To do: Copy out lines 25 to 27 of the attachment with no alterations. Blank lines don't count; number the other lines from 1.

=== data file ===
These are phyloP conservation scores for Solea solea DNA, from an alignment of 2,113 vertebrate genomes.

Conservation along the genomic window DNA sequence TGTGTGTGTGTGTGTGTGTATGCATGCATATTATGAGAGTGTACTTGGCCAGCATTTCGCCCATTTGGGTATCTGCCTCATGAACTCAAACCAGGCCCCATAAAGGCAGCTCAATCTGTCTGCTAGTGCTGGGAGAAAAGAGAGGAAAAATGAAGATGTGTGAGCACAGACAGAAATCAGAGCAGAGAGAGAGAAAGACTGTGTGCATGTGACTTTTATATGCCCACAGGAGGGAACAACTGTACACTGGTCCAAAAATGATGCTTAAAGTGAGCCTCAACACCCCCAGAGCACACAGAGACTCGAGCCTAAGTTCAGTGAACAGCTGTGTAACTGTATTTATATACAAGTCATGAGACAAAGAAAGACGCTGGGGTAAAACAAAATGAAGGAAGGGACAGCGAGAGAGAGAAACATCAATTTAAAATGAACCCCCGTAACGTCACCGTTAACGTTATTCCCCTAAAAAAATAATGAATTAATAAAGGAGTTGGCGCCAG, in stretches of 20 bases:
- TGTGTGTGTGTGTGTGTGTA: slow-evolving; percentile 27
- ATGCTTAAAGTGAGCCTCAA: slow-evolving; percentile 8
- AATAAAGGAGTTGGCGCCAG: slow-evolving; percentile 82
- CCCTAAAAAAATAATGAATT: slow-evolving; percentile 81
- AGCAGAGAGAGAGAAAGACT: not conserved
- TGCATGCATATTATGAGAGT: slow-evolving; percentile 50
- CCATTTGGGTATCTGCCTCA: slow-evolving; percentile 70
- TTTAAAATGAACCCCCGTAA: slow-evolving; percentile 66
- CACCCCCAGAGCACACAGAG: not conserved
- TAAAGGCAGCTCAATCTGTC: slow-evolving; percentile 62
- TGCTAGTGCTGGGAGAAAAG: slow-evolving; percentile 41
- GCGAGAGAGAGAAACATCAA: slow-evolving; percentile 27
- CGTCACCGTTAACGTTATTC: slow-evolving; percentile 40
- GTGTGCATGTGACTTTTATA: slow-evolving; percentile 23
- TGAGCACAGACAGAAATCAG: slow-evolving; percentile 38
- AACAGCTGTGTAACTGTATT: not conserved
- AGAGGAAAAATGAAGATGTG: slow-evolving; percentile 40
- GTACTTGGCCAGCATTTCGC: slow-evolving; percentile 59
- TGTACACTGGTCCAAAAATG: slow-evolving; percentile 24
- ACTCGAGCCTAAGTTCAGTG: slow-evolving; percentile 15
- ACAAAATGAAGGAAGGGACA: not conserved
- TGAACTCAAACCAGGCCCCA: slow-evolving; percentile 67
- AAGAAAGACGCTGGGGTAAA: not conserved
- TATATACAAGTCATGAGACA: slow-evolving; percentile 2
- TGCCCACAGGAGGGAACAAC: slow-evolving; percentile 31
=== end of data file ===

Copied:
- AAGAAAGACGCTGGGGTAAA: not conserved
- TATATACAAGTCATGAGACA: slow-evolving; percentile 2
- TGCCCACAGGAGGGAACAAC: slow-evolving; percentile 31